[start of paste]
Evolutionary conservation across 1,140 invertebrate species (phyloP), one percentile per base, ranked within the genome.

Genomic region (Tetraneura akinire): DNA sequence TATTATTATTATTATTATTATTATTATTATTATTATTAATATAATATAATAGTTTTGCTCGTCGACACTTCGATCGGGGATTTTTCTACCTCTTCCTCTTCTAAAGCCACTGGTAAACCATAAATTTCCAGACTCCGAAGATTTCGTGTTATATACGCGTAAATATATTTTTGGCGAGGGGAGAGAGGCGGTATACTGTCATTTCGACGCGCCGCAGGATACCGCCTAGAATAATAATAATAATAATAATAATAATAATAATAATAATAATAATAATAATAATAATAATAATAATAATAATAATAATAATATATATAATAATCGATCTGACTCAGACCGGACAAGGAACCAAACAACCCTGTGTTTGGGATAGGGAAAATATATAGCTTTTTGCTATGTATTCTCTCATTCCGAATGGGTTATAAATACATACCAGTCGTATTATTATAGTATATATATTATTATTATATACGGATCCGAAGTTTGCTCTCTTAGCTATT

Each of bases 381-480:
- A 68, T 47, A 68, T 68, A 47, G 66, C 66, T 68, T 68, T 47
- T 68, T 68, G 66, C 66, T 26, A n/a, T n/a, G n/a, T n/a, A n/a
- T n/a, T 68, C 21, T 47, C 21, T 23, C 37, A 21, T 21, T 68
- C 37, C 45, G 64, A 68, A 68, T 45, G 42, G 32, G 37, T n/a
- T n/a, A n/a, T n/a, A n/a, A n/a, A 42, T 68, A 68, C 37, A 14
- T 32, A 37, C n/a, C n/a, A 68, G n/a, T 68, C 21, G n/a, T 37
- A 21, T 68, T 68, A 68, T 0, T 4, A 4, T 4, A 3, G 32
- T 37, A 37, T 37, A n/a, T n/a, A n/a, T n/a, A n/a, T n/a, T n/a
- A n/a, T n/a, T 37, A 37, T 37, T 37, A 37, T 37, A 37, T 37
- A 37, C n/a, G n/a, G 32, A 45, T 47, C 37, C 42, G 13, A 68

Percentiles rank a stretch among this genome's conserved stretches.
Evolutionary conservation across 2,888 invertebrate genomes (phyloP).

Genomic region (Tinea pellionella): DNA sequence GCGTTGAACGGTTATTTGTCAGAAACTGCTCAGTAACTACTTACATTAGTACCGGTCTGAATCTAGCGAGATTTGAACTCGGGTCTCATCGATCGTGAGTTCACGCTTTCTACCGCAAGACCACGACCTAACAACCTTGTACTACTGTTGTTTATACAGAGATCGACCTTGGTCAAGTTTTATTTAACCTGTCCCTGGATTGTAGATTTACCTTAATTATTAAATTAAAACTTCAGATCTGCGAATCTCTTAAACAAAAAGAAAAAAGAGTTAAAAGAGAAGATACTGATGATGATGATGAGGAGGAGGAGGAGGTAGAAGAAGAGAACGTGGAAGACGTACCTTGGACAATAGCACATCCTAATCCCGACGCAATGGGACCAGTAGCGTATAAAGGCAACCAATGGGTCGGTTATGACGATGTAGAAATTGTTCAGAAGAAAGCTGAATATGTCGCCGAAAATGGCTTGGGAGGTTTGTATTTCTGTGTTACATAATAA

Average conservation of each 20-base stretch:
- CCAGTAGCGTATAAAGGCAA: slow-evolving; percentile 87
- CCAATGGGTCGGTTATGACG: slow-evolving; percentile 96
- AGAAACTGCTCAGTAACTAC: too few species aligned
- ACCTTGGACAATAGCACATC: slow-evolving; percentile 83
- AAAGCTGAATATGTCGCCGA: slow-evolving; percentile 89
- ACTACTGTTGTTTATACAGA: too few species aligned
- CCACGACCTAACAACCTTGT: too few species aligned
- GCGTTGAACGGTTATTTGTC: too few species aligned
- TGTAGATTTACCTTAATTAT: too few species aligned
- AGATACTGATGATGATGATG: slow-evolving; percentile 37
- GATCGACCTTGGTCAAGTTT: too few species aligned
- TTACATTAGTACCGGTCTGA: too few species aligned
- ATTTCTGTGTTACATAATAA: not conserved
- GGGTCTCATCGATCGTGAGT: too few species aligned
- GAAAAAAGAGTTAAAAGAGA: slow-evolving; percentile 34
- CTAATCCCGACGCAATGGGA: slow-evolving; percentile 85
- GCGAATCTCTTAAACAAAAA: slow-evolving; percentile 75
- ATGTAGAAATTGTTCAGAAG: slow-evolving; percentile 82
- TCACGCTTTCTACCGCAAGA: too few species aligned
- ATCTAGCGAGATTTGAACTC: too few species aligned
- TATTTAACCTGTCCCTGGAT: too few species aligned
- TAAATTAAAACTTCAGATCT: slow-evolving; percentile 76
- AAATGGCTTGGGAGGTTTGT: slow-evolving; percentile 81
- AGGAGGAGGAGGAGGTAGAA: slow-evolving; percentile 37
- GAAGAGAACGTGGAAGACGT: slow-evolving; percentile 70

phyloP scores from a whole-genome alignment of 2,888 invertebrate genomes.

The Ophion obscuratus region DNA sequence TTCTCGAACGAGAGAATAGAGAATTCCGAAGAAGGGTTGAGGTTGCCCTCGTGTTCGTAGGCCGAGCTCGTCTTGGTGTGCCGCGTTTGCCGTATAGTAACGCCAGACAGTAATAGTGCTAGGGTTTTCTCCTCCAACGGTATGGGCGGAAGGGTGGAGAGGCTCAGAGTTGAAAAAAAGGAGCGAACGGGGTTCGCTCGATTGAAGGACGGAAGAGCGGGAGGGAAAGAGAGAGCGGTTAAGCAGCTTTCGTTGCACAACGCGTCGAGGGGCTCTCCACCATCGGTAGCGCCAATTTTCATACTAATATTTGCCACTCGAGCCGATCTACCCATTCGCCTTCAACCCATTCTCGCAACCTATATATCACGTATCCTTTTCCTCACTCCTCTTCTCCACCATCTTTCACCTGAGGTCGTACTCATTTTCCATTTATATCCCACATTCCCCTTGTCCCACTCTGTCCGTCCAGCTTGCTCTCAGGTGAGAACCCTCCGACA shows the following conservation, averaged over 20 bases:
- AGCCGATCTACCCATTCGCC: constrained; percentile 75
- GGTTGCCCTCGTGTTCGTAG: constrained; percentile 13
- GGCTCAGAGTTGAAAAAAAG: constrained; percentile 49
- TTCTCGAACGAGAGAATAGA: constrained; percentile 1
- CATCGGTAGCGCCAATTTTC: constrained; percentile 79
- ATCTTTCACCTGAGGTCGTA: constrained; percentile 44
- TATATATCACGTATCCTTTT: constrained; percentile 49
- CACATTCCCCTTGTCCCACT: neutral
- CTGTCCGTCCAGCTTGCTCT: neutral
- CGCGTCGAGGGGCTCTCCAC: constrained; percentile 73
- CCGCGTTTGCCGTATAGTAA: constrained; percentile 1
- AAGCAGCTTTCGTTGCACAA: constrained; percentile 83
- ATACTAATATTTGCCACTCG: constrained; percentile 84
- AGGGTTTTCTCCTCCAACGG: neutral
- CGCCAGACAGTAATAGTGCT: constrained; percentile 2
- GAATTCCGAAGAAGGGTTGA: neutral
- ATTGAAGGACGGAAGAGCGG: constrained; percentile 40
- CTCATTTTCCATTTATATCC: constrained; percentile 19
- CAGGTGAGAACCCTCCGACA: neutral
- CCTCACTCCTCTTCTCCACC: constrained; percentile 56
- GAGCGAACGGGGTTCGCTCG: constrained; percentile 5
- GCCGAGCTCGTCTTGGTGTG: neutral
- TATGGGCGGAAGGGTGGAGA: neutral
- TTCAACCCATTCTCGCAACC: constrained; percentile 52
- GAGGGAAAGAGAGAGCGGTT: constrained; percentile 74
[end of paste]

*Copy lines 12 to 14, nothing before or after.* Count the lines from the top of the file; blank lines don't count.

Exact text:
- A n/a, T n/a, T 37, A 37, T 37, T 37, A 37, T 37, A 37, T 37
- A 37, C n/a, G n/a, G 32, A 45, T 47, C 37, C 42, G 13, A 68

Percentiles rank a stretch among this genome's conserved stretches.